Posts in open source

Open communities need to be partners, not sources of free labor

In the last couple of years, we’ve seen an increasing number of organizations start to spawn products that take a largely open stack (e.g., the SciPy ecosystem) and wrap it in a thin layer of proprietary/custom interface + infrastructure. On the face of it, this isn’t a problem - I really want people to be able to make money using the open source stack - however, there is a big caveat. When you look at the work that those organizations have done over time, you often see a pretty thin trail of contributions back to those open source projects.

I’d argue that using an open community’s software without contributing back is straight-up exploitative (legal, sure, but still exploitative), and we should think about ways to suppress this kind of behavior. This post is a collection of thoughts on that topic.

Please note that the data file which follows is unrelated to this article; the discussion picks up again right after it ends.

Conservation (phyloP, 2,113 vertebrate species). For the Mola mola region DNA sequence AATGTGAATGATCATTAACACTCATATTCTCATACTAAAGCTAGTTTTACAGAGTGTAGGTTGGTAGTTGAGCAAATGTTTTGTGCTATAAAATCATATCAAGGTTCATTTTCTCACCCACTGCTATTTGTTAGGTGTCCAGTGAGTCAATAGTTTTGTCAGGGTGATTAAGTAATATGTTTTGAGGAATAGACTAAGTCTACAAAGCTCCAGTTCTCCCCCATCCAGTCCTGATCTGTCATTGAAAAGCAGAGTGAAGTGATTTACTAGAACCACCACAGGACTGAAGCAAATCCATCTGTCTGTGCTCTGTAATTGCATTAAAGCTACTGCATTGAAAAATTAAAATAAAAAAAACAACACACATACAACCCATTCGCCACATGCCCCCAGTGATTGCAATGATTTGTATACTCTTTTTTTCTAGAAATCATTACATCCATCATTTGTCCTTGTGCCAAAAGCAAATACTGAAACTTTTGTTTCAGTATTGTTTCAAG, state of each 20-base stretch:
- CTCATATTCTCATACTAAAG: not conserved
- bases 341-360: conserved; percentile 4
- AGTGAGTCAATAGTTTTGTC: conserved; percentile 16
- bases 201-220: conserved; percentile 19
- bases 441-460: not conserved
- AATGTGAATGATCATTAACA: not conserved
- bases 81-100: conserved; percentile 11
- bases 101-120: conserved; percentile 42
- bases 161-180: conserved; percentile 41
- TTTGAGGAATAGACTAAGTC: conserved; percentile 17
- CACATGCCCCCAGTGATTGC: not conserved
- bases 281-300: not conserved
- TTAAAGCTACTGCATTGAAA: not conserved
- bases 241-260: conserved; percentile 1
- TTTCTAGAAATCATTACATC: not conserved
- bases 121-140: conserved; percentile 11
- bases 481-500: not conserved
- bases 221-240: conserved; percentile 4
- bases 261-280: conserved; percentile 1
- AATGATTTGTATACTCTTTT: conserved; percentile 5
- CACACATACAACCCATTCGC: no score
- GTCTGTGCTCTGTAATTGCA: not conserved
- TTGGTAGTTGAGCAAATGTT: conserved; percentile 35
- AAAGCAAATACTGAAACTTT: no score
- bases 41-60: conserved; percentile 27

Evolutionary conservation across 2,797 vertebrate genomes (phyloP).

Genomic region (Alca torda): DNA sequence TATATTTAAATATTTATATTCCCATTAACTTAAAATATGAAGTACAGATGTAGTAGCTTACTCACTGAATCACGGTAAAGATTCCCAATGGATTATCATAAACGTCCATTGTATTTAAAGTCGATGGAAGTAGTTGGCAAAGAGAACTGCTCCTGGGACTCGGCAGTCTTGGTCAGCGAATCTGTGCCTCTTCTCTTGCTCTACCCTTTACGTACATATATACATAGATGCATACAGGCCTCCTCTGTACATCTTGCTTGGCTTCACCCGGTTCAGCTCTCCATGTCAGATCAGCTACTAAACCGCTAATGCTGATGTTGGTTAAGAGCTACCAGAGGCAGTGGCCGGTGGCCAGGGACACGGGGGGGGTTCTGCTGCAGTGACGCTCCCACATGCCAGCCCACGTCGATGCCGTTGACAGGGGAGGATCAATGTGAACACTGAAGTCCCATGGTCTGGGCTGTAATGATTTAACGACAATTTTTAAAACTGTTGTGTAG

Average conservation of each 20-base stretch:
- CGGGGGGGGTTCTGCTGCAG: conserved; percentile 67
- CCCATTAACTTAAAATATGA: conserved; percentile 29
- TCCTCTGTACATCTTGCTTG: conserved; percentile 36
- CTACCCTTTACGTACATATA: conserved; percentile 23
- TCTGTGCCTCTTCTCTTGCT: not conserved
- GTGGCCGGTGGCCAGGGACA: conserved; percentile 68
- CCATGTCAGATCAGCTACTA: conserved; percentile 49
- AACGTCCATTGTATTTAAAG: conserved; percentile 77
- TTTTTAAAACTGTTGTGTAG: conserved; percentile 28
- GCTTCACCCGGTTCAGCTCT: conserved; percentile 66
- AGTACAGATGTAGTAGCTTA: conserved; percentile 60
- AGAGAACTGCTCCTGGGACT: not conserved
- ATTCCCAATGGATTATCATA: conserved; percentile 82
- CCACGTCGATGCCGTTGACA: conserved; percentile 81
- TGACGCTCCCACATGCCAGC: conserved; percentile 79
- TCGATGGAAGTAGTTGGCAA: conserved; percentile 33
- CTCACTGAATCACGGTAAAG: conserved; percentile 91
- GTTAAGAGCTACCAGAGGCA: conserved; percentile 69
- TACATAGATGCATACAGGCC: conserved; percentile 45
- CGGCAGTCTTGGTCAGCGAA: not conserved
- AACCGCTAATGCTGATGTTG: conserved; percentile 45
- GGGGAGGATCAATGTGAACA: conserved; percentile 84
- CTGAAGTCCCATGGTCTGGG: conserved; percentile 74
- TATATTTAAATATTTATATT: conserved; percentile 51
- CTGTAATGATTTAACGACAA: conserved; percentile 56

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Signaling openness

How do open projects signal their “openness” to the outside community? This is a really hard question, particularly because nowadays “open” has become a buzzword that doesn’t just signal a project’s position to the community, but is also used as a marketing term to increase support, users, or resources.

I was thinking about this the other day, so decided to take to twitter:

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I like Rust's governance structure

Recently I’ve been reading up on governance models for several large-ish open source projects. This is partially because I’m involved in a bunch of these projects myself, and partially because it’s fascinating to see distributed groups of people organizing themselves in effective (or not) ways on the internet.

Non-consecutive header level increase; 0 to 2 [myst.header]

Rust teams

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